I've contracted in London and finished at 5:30 regularly. Was never marked as a clock watcher. Though I'm not in finance and usually in Media/Telco sector.

MyUserName
22nd December 2016, 08:21
Take the higher paid 48 hour one. And do a strict 9.5 hour day.

I usually work 9-7 and bill 40 hours because I'm on a day rate. Who does 9-6? Certainly in London you would be marked as a clock watcher.

So what I'm saying is , even if you pick the 36 hour one, you'll end up doing 48 hours at your stage in your career.

Caveat - this is unusual so I would be asking a lot of questions in the interview. Do your research on the gig.

F**K THAT!

The only time I came across hours like this was at Bloomberg and I turned them down at the interview stage.

MrMarkyMark
22nd December 2016, 08:26
When I'm in the office, start just after 8, out the door at 5, that's in IB.

VectraMan
22nd December 2016, 08:32
WTS. Sod that.

My last one said 40, but then it was WFH so I've no idea how they thought that would work. I've always thought that I'd probably be most productive if I worked the morning, say 4 or 5 hours and then took the afternoons off. But office culture doesn't work that way.

BrilloPad
22nd December 2016, 08:33
In the UK, I never had more than 37 hour week. Sometimes 35. Other places, 40 to 45 hours. Anything above 40 is pointless, since most people just stretch the work they do to fit.

Very true for development. For support its not that easy.

woohoo
22nd December 2016, 08:37
I don't do more than 35 hours a week.

BrilloPad
22nd December 2016, 08:46
I don't do more than 35 hours a week.

Neither does NLyUK.

Lockhouse
22nd December 2016, 08:48
IB front office. 45 to 50 hours per week. Decent daily rate plus WFH Fridays.

Can't remember the last time I worked anywhere where 35 hours was the norm.

psychocandy
22nd December 2016, 08:52
Heres my take. Average about 37.5 to 40 hours per week. Note average. If I do a little more no issue - if I do a lot more then I expect some favours in return.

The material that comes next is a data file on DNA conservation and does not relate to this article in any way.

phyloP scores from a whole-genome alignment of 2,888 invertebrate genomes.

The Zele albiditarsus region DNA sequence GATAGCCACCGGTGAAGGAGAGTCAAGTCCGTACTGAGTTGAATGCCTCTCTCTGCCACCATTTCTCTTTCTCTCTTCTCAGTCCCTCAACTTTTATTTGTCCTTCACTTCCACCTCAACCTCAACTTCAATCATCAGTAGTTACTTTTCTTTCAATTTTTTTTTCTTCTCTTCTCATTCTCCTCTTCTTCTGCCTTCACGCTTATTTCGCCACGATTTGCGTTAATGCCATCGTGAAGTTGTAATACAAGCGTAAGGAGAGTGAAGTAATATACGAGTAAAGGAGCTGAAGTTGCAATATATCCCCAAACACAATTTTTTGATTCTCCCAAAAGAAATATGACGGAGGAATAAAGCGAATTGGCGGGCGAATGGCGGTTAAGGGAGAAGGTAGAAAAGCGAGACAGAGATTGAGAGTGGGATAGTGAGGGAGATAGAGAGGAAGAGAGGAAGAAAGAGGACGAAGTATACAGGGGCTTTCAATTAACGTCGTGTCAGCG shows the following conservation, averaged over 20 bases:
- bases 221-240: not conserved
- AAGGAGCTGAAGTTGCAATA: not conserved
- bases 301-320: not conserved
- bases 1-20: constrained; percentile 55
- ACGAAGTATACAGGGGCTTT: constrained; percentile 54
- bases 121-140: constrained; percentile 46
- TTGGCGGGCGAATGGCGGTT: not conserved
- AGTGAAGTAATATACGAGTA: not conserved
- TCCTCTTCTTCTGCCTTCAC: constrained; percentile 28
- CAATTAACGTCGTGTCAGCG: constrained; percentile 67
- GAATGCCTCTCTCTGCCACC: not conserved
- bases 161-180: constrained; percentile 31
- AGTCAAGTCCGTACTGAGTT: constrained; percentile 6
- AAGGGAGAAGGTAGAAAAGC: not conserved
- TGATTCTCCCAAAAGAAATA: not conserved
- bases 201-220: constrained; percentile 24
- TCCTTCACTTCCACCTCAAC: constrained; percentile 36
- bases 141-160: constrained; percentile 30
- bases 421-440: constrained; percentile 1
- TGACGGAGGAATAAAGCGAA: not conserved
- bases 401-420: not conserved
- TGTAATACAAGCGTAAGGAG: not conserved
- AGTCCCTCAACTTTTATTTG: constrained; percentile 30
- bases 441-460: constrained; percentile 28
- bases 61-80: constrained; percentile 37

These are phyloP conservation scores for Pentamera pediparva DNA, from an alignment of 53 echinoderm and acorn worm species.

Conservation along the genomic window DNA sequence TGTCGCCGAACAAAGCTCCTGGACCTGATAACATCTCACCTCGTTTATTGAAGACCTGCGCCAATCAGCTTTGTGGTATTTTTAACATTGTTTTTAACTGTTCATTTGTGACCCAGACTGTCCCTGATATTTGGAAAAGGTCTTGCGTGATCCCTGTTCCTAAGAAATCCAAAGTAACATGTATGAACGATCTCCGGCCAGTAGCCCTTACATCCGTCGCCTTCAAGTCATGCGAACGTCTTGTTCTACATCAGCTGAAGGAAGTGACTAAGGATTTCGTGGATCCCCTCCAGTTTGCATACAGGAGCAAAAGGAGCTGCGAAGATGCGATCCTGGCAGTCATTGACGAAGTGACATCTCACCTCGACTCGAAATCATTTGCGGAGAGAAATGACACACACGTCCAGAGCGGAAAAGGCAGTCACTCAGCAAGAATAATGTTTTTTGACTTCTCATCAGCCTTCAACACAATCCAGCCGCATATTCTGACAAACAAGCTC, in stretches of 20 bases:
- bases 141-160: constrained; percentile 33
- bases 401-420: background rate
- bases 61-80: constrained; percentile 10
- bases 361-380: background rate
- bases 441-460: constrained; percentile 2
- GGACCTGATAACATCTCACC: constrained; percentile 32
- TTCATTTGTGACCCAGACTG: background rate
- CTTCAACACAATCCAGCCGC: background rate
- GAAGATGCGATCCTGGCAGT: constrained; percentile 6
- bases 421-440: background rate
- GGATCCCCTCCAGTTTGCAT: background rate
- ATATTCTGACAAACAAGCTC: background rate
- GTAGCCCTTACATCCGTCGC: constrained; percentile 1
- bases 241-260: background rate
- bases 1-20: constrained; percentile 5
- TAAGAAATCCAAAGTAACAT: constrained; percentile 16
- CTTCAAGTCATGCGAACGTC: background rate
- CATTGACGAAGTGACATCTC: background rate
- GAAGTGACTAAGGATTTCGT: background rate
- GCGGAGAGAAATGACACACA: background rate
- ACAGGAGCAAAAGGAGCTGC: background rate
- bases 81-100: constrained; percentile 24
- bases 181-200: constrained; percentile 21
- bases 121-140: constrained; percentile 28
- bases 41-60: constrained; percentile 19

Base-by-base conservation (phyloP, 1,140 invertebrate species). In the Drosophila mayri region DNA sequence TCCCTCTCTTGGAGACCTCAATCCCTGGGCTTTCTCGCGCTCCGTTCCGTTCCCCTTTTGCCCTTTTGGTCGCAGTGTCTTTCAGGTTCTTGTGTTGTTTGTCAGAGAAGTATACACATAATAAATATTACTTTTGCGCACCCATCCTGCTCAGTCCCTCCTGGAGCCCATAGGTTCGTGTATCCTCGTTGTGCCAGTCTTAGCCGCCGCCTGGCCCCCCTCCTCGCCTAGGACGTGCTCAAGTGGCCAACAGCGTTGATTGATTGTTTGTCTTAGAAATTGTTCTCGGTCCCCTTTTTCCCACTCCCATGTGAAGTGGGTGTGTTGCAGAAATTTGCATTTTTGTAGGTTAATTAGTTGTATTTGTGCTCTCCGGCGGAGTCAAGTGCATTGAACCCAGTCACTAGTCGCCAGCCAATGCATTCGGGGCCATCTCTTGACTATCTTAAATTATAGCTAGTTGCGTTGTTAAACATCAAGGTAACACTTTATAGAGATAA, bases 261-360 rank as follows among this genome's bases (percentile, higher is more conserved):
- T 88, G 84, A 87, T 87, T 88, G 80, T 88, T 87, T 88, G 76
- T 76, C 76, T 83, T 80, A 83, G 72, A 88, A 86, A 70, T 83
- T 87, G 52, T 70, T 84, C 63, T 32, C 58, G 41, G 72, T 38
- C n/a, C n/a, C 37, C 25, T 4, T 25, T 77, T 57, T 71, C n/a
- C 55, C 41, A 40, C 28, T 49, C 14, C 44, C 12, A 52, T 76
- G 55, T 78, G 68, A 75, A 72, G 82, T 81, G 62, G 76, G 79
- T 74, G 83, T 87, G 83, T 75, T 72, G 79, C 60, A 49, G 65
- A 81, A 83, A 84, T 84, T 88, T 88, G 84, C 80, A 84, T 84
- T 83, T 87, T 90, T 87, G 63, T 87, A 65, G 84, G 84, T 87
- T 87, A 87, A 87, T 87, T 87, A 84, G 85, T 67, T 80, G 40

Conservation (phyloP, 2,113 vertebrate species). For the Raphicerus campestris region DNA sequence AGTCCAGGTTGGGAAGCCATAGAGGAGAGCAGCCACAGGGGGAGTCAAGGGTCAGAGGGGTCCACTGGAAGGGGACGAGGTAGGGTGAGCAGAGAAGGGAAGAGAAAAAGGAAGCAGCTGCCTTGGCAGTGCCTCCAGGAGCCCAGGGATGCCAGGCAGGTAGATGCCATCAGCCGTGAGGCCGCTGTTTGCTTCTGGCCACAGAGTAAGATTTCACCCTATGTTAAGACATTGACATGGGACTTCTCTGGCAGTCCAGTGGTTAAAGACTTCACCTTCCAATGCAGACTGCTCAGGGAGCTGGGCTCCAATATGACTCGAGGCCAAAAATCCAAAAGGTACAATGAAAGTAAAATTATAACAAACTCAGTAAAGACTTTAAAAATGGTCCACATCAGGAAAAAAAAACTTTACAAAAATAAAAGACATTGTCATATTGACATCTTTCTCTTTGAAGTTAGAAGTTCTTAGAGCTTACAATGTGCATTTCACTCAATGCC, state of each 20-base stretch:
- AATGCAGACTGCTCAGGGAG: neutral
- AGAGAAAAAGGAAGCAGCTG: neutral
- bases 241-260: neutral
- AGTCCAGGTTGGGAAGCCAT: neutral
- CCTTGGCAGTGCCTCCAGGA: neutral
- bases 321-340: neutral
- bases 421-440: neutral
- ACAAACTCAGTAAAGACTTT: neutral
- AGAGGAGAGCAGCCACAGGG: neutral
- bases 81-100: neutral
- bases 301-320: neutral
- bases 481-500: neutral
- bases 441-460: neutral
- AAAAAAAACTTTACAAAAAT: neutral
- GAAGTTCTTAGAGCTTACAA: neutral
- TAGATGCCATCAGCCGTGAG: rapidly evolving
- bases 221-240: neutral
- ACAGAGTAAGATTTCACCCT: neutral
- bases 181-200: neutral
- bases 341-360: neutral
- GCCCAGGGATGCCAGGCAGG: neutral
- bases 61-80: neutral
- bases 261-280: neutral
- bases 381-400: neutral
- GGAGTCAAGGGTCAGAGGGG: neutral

I would not regularly work 9-7 - I have a life.

Seen things in the past like this:-

1) One interview where they said they expected contractors to work around 50 hours a week. Thank you find some other mug.

2) When I first started I asked the agent what hours and he said they normally worked hard every day 9-6. When I got there it was nothing of the sort.

For (2) I realised. If agent tells contractor to work 9-6 its no skin off agents nose - in fact, he gets client telling him how much he likes this hard working contractor who works all these hours. This could be the case here.

For me, I go to a new gig I assume its going to be approx 9-5 unless told otherwise. If I can get it to 8-4 or whatever then its a bonus. If I can get WFH at some point its also a bonus.

However, extra hours all the time will see me not extending the contract.

psychocandy
22nd December 2016, 08:53
IB front office. 45 to 50 hours per week. Decent daily rate plus WFH Fridays.

Can't remember the last time I worked anywhere where 35 hours was the norm.

50 hours a week = no way. Not even for double my normal rate.

No point being the richest man in the graveyard. And Im sure my kids will remember me doing things with them than how rich I was.

woohoo
22nd December 2016, 08:54
IB front office. 45 to 50 hours per week. Decent daily rate plus WFH Fridays.

Can't remember the last time I worked anywhere where 35 hours was the norm.

In my opinion if you are using your brain you can only do a certain amount of hours. I don't see any point in watching the clock to leave.

SimonMac
22nd December 2016, 08:55
I am a supplier not a freelancer, as long as I get the work done I have to I don't worry about the hours, and neither does the Client. If your "boss" is clock watching your every move you have bigger problems than what your hourly rate works out as

PurpleGorilla
22nd December 2016, 08:56
It's quality not quantity guys!

https://youtu.be/_iiOEQOtBlQ

GB9
22nd December 2016, 09:12
40 plus for current client. 50 plus for the last one.

I tend to worry less about the hourly rate and more on the Daily.

VectraMan
22nd December 2016, 09:49
It's quality not quantity guys!

https://youtu.be/_iiOEQOtBlQ

Why doesn't everyone go ahead and watch that.

TheFaQQer